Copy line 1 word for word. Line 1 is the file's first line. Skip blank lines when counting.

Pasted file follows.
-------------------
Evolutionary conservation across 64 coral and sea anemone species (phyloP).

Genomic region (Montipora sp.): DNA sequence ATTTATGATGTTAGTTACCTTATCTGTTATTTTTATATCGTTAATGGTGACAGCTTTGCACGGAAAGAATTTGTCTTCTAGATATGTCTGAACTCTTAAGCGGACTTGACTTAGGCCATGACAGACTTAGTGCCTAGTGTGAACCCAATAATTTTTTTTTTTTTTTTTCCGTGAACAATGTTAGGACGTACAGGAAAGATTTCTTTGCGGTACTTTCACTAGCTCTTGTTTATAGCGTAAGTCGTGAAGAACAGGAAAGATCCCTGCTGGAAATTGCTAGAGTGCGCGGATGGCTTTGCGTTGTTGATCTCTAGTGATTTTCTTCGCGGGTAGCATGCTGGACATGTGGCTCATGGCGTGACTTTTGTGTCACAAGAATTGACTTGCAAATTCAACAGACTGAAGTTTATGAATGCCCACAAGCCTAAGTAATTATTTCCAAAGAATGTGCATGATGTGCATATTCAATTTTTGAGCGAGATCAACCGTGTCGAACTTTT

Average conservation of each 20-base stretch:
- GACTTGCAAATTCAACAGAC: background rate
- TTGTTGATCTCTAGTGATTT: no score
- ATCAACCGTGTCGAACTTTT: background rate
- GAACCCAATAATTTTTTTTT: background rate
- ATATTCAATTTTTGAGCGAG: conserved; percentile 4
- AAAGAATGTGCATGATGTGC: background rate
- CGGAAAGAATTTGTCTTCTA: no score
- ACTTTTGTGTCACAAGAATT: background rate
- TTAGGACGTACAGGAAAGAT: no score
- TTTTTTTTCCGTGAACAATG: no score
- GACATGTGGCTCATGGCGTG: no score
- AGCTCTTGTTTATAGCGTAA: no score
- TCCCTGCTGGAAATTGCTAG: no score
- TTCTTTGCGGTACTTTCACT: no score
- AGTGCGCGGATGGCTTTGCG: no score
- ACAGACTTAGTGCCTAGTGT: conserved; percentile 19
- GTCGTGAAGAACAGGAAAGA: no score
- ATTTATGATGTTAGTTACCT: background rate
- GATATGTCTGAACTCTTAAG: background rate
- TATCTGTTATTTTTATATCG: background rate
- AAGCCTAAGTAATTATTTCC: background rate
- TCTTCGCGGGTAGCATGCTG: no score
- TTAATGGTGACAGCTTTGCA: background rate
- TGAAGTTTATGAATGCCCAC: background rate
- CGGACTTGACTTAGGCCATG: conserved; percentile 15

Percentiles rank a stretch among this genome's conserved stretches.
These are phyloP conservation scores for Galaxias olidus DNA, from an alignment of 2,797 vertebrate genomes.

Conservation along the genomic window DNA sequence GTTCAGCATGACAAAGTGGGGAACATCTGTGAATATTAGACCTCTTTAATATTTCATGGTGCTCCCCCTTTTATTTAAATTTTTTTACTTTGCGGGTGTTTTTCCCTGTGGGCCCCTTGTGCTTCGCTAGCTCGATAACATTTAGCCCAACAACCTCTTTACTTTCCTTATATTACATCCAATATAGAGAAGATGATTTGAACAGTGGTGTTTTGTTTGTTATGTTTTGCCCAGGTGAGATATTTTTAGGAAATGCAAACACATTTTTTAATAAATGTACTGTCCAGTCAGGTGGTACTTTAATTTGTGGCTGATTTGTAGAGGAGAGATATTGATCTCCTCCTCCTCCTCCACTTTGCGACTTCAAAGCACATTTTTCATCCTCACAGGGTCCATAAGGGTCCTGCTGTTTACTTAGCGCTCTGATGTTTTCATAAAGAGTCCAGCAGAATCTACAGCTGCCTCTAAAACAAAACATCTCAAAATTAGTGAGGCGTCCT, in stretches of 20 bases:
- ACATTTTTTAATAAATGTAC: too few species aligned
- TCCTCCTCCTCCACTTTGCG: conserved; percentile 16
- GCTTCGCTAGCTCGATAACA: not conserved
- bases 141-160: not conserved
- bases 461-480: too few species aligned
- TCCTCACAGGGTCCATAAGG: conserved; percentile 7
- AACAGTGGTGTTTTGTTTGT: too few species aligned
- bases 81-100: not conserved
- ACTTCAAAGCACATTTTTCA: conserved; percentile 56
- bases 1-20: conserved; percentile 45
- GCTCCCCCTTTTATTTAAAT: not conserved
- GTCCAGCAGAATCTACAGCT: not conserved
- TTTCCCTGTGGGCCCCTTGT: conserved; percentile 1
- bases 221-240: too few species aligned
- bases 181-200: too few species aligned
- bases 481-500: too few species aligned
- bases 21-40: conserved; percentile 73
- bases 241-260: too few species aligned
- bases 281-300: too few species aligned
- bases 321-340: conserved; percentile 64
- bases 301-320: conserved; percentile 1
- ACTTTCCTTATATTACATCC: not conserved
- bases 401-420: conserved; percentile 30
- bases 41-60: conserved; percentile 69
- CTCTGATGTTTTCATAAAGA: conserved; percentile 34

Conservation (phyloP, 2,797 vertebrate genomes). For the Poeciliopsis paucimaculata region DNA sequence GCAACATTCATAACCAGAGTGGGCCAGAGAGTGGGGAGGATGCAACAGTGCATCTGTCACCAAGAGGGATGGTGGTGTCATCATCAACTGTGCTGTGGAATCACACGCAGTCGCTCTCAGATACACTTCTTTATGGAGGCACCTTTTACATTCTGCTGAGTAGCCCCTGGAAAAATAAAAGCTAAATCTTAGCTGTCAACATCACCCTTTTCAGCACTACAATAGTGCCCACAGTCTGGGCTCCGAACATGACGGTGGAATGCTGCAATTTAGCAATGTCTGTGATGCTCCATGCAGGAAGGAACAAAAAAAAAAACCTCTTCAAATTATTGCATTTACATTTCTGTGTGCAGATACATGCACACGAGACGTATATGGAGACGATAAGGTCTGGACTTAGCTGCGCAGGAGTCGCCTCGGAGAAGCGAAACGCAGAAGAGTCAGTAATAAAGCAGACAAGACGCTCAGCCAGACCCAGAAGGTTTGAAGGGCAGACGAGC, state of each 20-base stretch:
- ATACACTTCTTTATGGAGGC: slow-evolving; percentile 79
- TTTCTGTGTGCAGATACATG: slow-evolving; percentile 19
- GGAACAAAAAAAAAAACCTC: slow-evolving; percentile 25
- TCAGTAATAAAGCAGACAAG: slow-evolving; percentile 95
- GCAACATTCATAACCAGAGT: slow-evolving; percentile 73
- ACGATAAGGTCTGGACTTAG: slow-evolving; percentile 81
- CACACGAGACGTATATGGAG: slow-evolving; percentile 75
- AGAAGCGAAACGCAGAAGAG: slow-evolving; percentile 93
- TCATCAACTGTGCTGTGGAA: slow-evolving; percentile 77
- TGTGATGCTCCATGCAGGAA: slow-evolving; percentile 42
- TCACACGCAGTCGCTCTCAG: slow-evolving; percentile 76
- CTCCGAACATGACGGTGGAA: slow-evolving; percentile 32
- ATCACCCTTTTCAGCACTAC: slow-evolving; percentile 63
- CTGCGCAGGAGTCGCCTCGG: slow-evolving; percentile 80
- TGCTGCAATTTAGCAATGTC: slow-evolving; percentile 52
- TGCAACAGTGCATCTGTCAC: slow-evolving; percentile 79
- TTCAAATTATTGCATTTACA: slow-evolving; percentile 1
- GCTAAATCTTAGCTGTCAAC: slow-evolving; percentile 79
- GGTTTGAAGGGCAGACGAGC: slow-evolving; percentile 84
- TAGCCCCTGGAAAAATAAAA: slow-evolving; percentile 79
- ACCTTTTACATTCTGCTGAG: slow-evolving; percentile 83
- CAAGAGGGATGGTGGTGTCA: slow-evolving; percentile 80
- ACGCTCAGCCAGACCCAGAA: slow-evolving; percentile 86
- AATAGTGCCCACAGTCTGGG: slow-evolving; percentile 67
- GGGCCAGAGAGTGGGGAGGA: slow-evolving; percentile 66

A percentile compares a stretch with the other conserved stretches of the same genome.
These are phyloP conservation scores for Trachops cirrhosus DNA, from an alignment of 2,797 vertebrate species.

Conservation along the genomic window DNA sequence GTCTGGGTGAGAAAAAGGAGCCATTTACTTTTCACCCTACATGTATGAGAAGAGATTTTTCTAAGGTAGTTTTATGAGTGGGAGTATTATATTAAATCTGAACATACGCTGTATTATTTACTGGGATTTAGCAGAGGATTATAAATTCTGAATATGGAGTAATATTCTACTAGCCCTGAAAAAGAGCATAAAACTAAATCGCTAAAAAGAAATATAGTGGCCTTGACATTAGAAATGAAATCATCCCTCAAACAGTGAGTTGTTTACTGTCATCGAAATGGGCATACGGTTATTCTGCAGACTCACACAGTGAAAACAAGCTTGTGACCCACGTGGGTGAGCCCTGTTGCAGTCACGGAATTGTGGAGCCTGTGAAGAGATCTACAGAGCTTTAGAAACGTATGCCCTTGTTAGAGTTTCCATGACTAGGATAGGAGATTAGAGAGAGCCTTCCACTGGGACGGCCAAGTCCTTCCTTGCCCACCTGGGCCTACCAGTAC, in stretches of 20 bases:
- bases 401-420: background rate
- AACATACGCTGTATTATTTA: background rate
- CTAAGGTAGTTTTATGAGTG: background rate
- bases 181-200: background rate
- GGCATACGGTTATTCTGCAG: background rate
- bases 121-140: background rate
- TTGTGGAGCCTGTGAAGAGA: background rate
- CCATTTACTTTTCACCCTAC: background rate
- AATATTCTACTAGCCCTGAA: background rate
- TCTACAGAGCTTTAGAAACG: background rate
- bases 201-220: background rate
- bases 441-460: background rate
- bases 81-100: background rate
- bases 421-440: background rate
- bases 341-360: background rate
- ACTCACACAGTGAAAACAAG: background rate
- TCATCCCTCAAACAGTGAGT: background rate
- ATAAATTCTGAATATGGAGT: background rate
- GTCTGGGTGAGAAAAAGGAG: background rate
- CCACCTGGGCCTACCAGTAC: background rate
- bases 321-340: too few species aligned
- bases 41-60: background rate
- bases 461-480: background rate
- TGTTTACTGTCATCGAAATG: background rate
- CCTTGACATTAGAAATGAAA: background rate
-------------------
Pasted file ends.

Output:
Evolutionary conservation across 64 coral and sea anemone species (phyloP).